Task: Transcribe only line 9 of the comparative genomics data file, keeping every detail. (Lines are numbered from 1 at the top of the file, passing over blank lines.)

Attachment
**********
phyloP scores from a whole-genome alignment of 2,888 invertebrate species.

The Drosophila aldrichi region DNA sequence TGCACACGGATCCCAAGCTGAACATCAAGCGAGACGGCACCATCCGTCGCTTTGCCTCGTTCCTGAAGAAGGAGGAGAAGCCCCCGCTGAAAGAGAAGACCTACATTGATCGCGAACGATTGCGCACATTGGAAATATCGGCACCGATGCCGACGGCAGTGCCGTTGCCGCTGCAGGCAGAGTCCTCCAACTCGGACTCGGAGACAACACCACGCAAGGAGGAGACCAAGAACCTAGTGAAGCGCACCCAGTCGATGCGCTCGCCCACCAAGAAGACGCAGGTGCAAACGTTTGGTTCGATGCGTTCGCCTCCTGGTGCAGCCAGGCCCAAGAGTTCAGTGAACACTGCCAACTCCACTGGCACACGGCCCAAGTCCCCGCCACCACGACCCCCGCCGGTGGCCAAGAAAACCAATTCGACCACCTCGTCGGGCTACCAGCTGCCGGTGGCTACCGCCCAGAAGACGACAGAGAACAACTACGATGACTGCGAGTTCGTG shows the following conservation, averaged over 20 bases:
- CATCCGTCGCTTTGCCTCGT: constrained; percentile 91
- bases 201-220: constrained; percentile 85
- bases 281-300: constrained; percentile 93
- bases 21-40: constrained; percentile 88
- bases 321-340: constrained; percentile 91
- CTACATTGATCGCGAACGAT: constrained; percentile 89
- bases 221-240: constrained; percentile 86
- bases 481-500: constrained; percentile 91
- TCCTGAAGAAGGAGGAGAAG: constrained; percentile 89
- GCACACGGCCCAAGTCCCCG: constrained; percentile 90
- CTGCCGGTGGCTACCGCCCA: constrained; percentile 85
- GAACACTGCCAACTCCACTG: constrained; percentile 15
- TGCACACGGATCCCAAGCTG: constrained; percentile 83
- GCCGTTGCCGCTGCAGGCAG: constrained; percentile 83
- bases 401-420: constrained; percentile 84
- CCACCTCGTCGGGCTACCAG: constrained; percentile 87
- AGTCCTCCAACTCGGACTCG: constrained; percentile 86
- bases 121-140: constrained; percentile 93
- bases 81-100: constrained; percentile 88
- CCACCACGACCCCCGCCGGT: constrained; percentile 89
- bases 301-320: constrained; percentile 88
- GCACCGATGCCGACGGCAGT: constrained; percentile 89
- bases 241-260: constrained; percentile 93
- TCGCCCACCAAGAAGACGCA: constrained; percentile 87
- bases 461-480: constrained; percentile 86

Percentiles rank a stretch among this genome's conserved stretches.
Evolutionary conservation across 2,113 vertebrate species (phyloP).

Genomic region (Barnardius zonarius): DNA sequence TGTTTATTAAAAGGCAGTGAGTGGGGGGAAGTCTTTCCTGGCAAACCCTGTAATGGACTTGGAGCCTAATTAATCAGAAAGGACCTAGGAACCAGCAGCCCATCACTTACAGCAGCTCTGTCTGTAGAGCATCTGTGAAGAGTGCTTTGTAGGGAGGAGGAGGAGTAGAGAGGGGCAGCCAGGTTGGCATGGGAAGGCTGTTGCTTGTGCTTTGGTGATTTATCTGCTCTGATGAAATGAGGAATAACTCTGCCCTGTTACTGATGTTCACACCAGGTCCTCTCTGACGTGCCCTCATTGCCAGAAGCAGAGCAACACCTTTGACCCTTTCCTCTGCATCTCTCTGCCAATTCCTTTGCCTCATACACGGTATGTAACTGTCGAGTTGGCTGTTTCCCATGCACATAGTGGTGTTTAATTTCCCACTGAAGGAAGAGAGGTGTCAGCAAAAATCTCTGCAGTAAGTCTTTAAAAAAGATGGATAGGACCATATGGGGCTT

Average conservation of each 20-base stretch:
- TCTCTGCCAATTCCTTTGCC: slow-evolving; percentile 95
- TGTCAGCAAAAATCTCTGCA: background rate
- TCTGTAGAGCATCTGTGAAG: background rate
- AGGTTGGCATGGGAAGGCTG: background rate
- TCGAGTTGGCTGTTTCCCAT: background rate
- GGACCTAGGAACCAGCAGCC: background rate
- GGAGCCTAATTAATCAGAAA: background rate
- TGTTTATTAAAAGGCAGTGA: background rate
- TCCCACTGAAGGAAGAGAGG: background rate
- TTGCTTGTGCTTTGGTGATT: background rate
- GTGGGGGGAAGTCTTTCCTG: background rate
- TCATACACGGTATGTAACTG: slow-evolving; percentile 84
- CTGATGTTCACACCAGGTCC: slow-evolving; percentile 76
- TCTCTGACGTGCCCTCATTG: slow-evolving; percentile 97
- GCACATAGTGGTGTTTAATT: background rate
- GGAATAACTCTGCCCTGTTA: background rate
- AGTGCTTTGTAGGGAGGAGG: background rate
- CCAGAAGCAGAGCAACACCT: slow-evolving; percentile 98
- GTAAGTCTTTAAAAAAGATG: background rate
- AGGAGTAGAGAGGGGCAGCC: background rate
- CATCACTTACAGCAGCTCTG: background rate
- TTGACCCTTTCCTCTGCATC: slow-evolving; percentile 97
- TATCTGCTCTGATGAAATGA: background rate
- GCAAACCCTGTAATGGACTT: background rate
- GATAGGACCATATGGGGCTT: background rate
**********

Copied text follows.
- bases 221-240: constrained; percentile 86